If you want to keep your posts aligned to a steady vision, I recommend having a set of rules in place to analyze every social post that comes from your church. No matter how trendy or compelling a post idea is, if it doesn’t meet these qualifications, it should not go up on your social accounts.

Before you post anything from your church’s social pages, ask these three questions:

1. Does This Provide Value?

I’ve listed this question first because I believe it’s the most important. Too often, I see churches posting things on their social pages that don’t mean anything to their online audience. This often looks like ministries who constantly post every little announcement (you know the ones) OR posting graphics that look cool, but don’t really mean anything.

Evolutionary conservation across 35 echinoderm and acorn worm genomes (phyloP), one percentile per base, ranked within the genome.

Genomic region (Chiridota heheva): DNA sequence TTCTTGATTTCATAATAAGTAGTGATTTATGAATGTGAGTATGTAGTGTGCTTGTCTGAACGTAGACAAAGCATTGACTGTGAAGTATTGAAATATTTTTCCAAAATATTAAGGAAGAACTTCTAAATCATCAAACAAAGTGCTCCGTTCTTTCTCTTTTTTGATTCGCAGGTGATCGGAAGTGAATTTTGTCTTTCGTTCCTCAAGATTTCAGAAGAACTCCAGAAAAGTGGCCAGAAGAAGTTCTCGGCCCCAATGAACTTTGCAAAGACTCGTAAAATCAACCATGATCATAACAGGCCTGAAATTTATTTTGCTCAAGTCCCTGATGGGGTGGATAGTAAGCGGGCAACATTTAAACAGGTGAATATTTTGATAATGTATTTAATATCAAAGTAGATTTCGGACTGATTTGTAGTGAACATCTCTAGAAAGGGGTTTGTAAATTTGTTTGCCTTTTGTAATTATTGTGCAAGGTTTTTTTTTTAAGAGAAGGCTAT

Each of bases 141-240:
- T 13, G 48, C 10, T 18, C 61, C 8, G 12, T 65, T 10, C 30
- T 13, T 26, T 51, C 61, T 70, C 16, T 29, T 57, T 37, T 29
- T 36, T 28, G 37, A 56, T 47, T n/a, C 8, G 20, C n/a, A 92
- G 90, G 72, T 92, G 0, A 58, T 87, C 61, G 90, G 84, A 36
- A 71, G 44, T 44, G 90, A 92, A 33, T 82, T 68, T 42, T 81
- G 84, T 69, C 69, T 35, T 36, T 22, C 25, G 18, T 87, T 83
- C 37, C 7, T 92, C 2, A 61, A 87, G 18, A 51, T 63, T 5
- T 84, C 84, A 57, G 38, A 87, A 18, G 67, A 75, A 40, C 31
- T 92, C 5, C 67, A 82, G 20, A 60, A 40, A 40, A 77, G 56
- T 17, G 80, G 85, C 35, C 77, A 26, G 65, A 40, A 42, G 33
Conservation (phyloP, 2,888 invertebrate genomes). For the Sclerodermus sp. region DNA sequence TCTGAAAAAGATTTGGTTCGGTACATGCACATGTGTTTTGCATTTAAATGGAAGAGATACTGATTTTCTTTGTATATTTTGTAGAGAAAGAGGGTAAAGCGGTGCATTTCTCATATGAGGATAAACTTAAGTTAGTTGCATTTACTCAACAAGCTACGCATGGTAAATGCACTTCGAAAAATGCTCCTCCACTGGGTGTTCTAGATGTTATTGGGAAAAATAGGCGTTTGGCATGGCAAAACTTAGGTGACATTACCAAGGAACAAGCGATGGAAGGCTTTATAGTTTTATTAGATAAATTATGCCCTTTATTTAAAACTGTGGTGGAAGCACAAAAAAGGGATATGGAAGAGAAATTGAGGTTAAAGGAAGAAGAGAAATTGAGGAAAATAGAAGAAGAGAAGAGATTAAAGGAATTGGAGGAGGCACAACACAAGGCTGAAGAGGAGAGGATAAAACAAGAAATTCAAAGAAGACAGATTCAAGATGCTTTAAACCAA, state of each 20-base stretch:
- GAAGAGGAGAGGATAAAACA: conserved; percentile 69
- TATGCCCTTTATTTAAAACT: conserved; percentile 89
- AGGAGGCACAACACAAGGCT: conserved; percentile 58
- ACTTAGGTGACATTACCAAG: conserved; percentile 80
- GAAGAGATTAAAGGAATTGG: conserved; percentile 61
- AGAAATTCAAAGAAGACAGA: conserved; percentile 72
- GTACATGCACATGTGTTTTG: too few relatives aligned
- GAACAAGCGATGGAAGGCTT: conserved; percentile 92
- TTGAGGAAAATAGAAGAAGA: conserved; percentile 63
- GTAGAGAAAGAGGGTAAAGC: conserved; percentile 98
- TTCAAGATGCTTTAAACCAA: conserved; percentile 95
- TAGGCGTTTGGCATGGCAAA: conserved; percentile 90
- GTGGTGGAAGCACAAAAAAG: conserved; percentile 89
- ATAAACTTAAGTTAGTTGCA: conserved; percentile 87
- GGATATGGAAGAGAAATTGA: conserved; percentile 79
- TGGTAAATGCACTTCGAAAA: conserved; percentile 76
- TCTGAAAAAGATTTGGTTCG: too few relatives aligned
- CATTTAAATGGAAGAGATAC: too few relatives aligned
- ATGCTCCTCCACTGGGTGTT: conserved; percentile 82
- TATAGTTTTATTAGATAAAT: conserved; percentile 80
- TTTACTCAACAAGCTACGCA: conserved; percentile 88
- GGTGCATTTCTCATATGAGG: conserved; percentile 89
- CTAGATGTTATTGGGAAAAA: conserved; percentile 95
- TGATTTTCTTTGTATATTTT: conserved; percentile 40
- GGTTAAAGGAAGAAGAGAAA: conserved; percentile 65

If your goal is to engage your congregation outside of Sunday, consider posts that will brighten their day, increase their faith, and generate conversation. This is much more valuable than graphics or photos that simply look good on your feed.

If your goal is to reach new people, consider what is important to these newcomers. Instead of just listing your service times, express how making time for church can make their week better, show how your current sermon series can help them, or invite them to ask questions they’re wondering about your church.

If your goal is to communicate information, make sure that it’s relevant to a large portion of your online audience. If it’s only crucial for a small group of people, another means of communication should be used instead.